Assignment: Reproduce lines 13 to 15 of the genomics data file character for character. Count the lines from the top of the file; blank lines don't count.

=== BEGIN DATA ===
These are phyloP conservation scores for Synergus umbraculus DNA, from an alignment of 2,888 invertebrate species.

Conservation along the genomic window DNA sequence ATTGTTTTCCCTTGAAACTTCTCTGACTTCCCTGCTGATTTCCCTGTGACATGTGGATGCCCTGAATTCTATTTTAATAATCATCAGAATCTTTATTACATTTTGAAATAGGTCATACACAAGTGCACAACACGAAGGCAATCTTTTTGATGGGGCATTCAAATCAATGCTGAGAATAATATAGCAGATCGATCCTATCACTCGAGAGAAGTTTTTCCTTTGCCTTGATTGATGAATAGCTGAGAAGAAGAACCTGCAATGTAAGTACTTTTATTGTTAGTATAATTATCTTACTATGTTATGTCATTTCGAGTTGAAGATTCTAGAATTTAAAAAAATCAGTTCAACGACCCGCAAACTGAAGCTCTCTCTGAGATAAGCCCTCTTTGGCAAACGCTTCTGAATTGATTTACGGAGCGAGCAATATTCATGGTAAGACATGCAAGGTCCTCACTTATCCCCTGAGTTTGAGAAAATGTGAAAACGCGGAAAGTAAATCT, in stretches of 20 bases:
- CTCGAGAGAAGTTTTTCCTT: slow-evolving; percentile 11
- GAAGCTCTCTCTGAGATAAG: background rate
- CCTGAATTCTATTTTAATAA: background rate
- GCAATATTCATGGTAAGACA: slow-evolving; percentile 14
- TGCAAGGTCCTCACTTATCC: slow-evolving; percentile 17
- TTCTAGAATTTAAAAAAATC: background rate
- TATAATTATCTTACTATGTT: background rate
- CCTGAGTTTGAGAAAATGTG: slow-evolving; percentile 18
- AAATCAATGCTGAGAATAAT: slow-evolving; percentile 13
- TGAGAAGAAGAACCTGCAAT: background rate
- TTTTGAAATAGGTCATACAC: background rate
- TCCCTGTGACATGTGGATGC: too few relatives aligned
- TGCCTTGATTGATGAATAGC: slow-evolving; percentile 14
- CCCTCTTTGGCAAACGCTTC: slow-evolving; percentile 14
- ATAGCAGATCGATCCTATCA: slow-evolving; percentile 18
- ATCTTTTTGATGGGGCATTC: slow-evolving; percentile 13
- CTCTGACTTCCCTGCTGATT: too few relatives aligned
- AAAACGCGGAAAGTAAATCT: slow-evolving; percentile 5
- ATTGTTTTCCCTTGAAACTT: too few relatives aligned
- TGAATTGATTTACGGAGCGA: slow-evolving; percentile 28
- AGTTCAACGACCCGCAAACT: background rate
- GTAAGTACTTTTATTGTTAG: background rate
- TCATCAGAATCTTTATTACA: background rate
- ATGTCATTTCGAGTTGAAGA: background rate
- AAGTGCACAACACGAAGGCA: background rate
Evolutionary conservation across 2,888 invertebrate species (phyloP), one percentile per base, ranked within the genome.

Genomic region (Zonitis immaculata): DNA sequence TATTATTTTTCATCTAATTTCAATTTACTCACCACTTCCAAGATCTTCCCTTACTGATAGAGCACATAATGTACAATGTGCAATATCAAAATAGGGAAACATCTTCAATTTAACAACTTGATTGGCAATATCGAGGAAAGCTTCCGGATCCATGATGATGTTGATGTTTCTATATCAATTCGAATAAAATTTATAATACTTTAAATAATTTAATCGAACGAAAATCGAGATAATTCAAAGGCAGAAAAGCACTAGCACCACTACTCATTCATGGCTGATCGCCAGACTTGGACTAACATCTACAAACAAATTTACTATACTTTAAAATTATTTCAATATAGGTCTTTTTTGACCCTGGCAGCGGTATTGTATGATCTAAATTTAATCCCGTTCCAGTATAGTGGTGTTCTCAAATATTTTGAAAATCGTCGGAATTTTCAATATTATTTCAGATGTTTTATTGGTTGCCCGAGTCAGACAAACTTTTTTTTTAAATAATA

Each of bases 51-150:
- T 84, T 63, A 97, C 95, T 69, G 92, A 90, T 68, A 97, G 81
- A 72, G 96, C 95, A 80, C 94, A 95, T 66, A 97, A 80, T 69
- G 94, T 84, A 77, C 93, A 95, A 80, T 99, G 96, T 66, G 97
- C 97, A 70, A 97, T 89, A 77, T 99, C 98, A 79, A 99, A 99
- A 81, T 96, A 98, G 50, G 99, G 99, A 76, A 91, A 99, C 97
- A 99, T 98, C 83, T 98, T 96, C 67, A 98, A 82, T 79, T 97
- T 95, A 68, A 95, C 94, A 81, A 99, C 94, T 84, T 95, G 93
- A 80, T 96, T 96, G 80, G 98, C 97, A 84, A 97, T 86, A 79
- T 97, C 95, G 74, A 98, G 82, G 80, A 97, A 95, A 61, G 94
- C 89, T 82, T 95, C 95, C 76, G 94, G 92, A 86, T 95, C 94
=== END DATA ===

- TTTTGAAATAGGTCATACAC: background rate
- TCCCTGTGACATGTGGATGC: too few relatives aligned
- TGCCTTGATTGATGAATAGC: slow-evolving; percentile 14